In the spirit of healing, Bishop Watson led us in a healing service at the pool, anointing us with oil. The experience inspired me to think of ways I can use or adapt this healing service in my ministry. As Bishop Watson said, we’re not performing magic. We’re simply acknowledging the mystery that God can use us to help make people whole. The practice of anointing the sick is biblical, as James 5:13-18 attests.

Add to the list of things I need to buy while I’m here: anointing oil. Nearly every gift shop around here sells olive oil from the Holy Land.

Next, we went to a place called Antonia Fortress. This was the place where Roman soldiers prepared convicted criminals for crucifixion. Here’s something I’ve never heard before: The soldiers likely subjected Jesus to a sadistic game called “The Game of the Kings.” No one knows for sure what the rules are, but the “game board,” if you will, is etched into the tile floor. The game indicates using a crown of thorns.

There’s a strong possibility that the soldiers were playing this game in Mark 15:16-20. If so, then we likely saw the spot on which Jesus stood as the soldiers mocked, beat him, and crowned him with thorns.

The spot on which Jesus was likely beaten, mocked, and crowned by Roman soldiers

From the Antonia Fortress, we walked the Via Dolorosa and toured the Church of the Holy Sepulchre. Since the Via Dolorosa—the path that Jesus supposedly took to the cross—is highly disputed, and I don’t follow the stations of the cross anyway, this was less interesting religiously than culturally. We walked through crowded, narrow walkways surrounded by merchants selling and haggling various wares from every direction. Read the rest of this entry »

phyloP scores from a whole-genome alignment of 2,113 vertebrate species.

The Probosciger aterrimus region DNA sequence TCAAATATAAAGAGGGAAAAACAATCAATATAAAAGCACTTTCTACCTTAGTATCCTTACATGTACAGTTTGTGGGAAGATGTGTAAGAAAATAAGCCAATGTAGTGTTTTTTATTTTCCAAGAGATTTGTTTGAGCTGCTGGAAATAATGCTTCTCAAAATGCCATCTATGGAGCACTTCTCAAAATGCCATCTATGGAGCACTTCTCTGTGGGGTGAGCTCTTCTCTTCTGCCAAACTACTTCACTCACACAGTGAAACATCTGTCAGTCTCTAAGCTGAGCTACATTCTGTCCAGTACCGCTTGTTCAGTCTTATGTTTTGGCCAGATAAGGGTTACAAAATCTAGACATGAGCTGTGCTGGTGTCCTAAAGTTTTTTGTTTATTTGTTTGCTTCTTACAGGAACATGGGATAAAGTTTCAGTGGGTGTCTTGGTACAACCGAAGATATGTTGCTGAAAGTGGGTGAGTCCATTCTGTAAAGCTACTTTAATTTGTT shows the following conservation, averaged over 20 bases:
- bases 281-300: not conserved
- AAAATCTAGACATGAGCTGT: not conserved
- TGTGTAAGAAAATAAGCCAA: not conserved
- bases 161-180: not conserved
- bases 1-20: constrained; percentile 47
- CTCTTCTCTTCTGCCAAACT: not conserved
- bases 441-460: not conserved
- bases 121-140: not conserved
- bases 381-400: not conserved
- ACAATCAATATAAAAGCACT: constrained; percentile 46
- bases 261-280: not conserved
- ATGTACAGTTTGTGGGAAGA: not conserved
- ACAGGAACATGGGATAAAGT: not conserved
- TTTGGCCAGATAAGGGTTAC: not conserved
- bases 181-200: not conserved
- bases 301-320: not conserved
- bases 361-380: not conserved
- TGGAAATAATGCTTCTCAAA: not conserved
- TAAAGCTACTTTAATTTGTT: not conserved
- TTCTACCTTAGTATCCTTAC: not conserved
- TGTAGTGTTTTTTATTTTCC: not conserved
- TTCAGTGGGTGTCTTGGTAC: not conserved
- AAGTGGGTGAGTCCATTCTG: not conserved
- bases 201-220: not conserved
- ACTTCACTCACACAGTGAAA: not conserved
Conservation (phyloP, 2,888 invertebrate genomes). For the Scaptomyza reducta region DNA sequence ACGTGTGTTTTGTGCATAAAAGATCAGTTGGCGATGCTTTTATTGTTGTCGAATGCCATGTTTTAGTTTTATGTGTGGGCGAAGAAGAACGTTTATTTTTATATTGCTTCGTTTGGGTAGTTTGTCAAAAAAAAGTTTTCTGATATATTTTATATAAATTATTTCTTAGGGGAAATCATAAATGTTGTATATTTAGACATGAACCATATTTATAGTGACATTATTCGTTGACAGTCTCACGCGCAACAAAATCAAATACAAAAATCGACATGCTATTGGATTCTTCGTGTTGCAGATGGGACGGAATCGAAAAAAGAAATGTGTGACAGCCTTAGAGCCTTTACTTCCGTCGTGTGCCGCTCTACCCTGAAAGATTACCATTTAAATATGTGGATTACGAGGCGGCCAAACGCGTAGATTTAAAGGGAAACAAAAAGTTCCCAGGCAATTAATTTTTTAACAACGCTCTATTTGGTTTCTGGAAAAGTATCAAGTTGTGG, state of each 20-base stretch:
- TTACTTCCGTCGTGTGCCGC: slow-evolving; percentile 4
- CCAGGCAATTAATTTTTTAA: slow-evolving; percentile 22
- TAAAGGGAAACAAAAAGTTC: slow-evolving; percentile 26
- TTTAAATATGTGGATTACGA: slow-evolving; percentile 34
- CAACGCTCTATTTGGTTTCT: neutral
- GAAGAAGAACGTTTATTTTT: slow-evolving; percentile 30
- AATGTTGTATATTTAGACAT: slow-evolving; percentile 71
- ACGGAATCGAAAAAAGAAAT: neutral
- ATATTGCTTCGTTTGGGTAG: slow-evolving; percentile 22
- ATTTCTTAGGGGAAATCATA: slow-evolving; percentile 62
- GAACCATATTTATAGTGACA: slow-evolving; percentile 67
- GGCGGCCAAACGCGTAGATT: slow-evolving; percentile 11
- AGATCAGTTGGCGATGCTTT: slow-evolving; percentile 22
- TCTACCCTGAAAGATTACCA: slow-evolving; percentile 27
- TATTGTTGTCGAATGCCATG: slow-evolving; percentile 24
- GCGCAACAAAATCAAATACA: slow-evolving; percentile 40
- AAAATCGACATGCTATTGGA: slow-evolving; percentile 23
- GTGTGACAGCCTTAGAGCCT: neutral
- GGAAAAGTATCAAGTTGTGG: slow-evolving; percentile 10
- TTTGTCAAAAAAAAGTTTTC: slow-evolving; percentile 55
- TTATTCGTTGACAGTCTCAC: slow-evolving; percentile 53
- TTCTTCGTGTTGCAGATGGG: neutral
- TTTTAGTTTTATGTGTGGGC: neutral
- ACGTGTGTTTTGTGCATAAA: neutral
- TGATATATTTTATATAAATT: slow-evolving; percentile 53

Israel, Day 5: Qumran, Masada, Jericho, and the Dead Sea

February 22, 2011

This morning I had to solve a luggage problem. One of my suitcase’s two main zippers came off its track. Because my fully packed suitcase is slightly over-capacity, it would be very difficult to close it without both zippers.

A helpful person with our tour company informed me that Omar, the shoeshiner who works in the lobby of our hotel, might be able to fix it. So far, all the people I’ve met in Israel whose occupations depend in part on making tips and haggling prices have been incredibly eager to please. Omar is no exception.

After fiddling with the zipper for a few minutes by hand—and making no more progress than I had made—he gave me his grim assessment: “I cannot fix it.” He explained that it might require having a new zipper sewn into the place where the existing zipper is. It’s a tailoring problem. “But not to worry. I know a guy.” “How much will that cost?” I asked. “I cannot say until he looks at it—40, 50… 100 shekels.” (The exchange rate is about 3.5 shekels for a dollar.)

Of course, all that’s negotiable. He took my suitcase, and I’ll get it back tomorrow. Or will I ever see it again? No, no… It will be fine. My man Omar is on the job!

Our first stop on Day 5 was Qumran. This is the place where the Dead Sea Scrolls were found in caves in the side of a mountain. The first stash of scrolls was accidentally found by a shepherd boy in the ’40s. According to an instructional video at the visitor’s center, the sect responsible for creating the scrolls, the Essenes, were very odd and very devoted to their apocalyptic interpretation of current events.